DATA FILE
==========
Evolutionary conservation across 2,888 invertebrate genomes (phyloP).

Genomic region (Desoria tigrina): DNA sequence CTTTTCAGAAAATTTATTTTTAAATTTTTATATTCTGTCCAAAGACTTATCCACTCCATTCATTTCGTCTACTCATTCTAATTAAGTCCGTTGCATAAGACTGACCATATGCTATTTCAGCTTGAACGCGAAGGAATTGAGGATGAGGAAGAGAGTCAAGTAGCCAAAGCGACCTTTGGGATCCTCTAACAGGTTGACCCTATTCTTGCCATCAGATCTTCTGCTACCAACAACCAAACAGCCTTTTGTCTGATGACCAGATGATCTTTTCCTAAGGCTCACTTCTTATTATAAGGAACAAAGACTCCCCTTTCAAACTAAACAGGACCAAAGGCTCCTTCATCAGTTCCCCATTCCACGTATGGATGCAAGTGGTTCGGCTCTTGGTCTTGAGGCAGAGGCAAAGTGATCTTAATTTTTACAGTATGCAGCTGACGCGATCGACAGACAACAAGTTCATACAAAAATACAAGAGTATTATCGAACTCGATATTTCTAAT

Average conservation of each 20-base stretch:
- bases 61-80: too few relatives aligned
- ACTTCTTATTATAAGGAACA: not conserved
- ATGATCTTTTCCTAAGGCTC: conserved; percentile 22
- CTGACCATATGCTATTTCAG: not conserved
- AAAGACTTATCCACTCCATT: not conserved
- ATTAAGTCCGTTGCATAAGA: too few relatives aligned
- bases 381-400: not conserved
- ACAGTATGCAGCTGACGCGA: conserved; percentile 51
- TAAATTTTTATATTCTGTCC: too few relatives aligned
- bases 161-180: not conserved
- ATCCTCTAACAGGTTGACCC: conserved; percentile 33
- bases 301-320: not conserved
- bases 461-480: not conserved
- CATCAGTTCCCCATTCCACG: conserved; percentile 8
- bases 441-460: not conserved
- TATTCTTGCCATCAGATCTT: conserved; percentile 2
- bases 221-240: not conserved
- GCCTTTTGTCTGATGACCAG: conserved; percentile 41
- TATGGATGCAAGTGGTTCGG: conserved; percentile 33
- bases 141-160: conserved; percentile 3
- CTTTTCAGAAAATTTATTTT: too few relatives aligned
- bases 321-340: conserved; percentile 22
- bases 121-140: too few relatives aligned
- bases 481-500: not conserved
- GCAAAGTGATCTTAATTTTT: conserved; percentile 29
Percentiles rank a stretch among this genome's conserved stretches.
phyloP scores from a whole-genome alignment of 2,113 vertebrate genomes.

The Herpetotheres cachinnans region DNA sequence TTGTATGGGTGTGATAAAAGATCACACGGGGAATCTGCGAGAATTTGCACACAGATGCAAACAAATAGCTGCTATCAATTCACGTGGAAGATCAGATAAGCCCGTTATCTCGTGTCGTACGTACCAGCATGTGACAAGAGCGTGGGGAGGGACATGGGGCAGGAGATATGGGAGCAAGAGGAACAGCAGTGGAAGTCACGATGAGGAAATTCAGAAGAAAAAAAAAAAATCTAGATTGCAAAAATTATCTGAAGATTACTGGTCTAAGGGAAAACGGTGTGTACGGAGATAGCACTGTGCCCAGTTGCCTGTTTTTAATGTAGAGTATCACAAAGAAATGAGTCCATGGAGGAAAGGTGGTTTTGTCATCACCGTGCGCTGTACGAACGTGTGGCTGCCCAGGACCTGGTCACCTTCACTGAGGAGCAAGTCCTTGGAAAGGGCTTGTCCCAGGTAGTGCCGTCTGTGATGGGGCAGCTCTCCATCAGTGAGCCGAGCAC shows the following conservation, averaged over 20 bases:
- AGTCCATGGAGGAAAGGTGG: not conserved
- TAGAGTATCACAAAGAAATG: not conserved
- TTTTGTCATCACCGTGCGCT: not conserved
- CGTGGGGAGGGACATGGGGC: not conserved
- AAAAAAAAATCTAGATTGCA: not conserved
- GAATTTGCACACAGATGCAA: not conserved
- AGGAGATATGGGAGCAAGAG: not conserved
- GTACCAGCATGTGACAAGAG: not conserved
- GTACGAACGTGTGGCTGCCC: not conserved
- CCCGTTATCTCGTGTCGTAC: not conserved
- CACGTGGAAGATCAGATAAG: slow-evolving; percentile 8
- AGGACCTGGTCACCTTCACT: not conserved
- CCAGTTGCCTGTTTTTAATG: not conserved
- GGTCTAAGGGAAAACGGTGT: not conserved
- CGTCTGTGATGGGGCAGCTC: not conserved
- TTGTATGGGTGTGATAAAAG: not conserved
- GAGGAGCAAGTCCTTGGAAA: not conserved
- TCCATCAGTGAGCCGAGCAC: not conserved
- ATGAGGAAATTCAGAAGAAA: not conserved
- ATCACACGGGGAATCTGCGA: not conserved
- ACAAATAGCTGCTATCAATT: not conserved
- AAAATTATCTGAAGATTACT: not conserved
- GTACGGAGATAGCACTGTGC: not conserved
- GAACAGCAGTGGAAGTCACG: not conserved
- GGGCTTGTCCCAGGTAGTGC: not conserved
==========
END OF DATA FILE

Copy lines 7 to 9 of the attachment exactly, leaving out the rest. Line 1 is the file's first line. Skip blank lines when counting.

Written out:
- CTGACCATATGCTATTTCAG: not conserved
- AAAGACTTATCCACTCCATT: not conserved
- ATTAAGTCCGTTGCATAAGA: too few relatives aligned